TikTok is funding its first musical, “For You, Paige”

After dominate the internet with its short videos, TikTok is taking its content to the next level, literally.

The video-sharing platform has ordered its first musical, “For You, Paige,” which will be performed live from a New York theater at 4 p.m. PT on Thursday and posted on the platform. Although funding a musical might seem like a strange project for a social media company, TikTok has become a hub for music creators and fans. The upcoming production comes less than two weeks after composers Emily Bear and Abigail Barlow won a Grammy Award for their musical theater album, “The Unofficial Bridgerton Musical,” which originated on TikTok.

“For You, Paige” – a pun referencing TikTok’s content stream – was created by Daniel Mertzlufft, who serves as executive producer, composer, co-writer and music supervisor. The story follows teenage songwriter Landon (played by Roman Banks), who collaborates with her best friend Paige (Sri Ramesh) on a song inspired by Paige’s favorite young adult book series, “Utopia.” When a video of Landon performing the song goes viral on (where else?) TikTok, Landon is approached by a producer offering him a chance to adapt “Utopia” into a feature-length musical. Only one problem: Landon’s vault into stardom leaves Paige behind.

“When we were talking about it with TikTok, they really wanted to invest in the musical theater community and show their support for the amazing content [that creators are posting on the platform]Mertzlufft told dot.LA. (Neither Mertzlufft nor TikTok disclosed the social media company’s financial contribution to the project. TikTok representatives did not return multiple requests for comment.)

Executive producer Daniel Mertzlufft.

Courtesy of Will Parker

Mertzlufft knows firsthand how Culver City-based TikTok can turn a viral video into a legitimate music production. He was a creative leader for “Ratatouille: the TikTok musical” a live-streamed concert produced last year that raised more than $2 million for The Actor’s Fund, a nonprofit that supports professionals in the performing arts.

The origins of this project go back to a August 2020 video posted by TikTok user Emily Jacobson, who uploaded a love ballad about Remy’s character from the Pixar movie “Ratatouille.” The song took off months later when Mertzlufft posted his own version, which had racked up 2.6 million views as of Tuesday. The video prompted many TikTokers to contribute their own ideas for the upcoming musical, sparking a #RatatouilleMusical hashtag that has garnered over 308 million views to date.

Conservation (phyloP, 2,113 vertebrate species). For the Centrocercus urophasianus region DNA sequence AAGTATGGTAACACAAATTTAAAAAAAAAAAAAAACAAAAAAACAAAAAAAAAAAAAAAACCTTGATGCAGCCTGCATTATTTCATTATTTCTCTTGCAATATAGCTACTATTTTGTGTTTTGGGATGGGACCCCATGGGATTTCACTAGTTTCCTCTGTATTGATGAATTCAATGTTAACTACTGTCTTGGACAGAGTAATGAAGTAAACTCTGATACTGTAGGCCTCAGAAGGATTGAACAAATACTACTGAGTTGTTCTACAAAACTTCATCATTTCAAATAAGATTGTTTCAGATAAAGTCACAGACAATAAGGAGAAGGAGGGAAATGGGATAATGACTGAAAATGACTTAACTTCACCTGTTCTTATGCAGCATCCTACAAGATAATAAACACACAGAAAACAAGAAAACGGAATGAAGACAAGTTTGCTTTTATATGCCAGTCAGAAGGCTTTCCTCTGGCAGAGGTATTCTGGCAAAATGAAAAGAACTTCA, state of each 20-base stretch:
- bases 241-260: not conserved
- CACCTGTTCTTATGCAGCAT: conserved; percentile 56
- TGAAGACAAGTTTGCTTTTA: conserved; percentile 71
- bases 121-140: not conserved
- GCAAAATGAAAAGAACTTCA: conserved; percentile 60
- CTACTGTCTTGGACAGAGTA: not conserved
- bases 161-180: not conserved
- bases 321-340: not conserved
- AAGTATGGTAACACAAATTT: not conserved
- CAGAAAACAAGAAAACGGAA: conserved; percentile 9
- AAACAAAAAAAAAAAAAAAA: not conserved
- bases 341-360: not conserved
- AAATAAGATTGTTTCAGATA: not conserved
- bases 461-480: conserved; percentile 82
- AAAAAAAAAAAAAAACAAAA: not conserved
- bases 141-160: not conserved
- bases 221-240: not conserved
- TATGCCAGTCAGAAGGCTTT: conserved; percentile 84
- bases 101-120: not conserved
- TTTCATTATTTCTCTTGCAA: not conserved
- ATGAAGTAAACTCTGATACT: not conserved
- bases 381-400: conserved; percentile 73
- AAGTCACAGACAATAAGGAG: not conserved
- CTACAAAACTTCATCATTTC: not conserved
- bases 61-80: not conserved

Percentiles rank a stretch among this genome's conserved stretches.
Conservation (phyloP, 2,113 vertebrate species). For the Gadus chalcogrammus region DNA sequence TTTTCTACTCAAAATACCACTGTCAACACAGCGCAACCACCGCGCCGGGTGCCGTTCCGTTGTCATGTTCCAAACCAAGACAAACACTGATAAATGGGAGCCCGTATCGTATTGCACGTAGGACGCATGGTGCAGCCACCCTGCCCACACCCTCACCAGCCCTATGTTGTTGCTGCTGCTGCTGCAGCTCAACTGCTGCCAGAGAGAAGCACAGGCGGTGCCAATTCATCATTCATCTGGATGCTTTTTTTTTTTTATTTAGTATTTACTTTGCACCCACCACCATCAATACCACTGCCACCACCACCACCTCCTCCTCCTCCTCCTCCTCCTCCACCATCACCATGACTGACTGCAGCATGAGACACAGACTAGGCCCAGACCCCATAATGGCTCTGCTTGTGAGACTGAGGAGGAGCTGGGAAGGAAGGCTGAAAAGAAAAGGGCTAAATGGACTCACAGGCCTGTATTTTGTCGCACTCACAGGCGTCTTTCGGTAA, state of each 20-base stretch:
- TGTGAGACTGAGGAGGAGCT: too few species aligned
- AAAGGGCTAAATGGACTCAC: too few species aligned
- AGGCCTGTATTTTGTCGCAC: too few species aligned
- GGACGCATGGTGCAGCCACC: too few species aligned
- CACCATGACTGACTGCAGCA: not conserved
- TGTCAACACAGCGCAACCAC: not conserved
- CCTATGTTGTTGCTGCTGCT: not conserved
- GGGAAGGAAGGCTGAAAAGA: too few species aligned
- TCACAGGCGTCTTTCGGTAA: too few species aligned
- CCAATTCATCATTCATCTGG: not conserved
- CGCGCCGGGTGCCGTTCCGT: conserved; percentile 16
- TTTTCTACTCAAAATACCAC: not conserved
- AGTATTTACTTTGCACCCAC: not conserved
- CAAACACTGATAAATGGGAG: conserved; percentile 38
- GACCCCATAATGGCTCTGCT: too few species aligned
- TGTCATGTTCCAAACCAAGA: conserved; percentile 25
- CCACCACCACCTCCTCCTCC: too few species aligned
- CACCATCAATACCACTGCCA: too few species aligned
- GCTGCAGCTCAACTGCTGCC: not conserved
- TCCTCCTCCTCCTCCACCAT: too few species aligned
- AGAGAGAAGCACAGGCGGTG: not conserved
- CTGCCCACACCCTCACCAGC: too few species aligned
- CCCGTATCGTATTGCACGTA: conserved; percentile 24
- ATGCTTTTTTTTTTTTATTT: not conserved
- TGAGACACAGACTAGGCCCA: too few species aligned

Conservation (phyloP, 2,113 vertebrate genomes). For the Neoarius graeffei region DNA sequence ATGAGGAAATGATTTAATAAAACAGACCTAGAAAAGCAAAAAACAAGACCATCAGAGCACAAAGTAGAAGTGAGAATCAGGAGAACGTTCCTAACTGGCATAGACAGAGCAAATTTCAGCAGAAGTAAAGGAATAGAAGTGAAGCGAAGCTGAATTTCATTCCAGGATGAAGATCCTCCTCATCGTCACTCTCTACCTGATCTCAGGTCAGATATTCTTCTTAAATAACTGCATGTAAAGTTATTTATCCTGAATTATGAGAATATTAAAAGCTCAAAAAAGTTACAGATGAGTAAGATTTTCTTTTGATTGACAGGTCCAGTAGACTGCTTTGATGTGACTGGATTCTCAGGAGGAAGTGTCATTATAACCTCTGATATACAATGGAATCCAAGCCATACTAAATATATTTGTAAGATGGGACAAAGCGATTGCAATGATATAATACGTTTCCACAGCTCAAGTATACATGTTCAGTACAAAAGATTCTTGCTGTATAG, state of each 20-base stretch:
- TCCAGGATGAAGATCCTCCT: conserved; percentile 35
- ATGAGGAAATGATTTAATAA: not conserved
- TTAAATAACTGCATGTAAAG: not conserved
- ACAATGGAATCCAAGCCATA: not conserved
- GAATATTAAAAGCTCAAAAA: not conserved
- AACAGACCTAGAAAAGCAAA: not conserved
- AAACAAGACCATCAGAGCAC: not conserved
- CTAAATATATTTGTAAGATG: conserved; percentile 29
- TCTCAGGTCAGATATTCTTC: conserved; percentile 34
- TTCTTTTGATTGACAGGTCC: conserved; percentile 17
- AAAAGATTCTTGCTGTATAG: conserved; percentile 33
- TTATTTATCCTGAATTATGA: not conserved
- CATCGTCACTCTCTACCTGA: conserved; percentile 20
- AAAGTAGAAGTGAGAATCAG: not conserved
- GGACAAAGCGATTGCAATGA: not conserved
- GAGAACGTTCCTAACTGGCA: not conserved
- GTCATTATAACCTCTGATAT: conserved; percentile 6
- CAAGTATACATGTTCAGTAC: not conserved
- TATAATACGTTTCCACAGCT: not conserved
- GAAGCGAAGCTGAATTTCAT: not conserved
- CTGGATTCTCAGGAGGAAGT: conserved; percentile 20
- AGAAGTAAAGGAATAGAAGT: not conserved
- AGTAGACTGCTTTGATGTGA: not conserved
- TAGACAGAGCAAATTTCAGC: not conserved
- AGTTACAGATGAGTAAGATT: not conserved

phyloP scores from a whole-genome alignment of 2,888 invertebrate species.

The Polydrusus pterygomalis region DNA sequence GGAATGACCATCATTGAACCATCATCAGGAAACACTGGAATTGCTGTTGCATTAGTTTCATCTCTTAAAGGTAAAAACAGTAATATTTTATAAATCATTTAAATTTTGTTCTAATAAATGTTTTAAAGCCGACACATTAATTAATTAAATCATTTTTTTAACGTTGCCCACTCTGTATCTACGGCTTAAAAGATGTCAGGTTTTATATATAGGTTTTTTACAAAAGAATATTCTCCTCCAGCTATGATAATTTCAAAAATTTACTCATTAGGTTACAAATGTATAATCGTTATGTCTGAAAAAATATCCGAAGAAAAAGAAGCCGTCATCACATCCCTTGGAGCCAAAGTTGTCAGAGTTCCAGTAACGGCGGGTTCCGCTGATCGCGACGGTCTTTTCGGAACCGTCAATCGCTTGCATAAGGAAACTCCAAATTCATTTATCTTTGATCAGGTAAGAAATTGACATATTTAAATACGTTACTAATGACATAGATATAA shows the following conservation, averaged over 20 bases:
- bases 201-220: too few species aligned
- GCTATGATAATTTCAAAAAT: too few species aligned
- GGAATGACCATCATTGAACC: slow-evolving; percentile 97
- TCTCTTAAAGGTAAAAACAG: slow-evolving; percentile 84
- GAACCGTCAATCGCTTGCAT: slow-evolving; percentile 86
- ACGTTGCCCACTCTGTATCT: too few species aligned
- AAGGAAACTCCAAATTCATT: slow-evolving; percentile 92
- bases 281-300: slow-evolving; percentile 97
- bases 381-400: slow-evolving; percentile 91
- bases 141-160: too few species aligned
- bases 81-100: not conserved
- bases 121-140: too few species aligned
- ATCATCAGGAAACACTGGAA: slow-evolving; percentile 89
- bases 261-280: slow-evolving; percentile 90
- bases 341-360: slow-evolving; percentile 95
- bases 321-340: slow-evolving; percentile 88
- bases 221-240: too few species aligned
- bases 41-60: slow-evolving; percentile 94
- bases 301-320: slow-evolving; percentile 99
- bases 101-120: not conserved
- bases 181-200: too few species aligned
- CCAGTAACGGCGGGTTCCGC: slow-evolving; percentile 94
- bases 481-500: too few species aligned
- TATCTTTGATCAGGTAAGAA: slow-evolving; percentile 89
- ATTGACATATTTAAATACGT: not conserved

Why does TikTok lend itself so well to musicals? For Mertzlufft, that’s because the app is essentially an open forum for creators to share ideas and get feedback, without needing a group of followers to be discovered. Its video editing tools also allow creators like Mertzlufft to easily jazz up their clips with a faux orchestra or backup vocals. He noted that other interest-based communities have also thrived on the platform—like #BookTokwhere literature enthusiasts discuss the books they have read.

“It’s really an entertainment platform in that it’s not about who you follow, it’s about the content,” Mertzlufft said.

“For You, Paige” was written specifically for TikTok’s vertical screen presentation. Characters will position themselves onstage to be captured by one of the theater’s three cameras, standing in places that might not make sense to a live audience, Mertzlufft said. (Due to COVID-19 precautions, the show will not be presented to live audiences.) Staging one of the first musicals created for vertical viewing was an “exciting challenge”, said said Mertzlufft.

“That’s what most of the rehearsals are for today: figuring out exactly where those cameras are,” he said.

“For you, Paige” is filled with TikTok references in dialogue that eager users will understand, Mertzlufft said. But die-hard TikTok fans won’t be able to get too close to the show, and not just because of COVID precautions: Mertzlufft declined to share the name of the New York theater staging the production.

“We’re concerned about people showing up at the theater, and we just don’t have the security and all that,” he said. “But it’s a theater in New York, and we’re very excited about it.”

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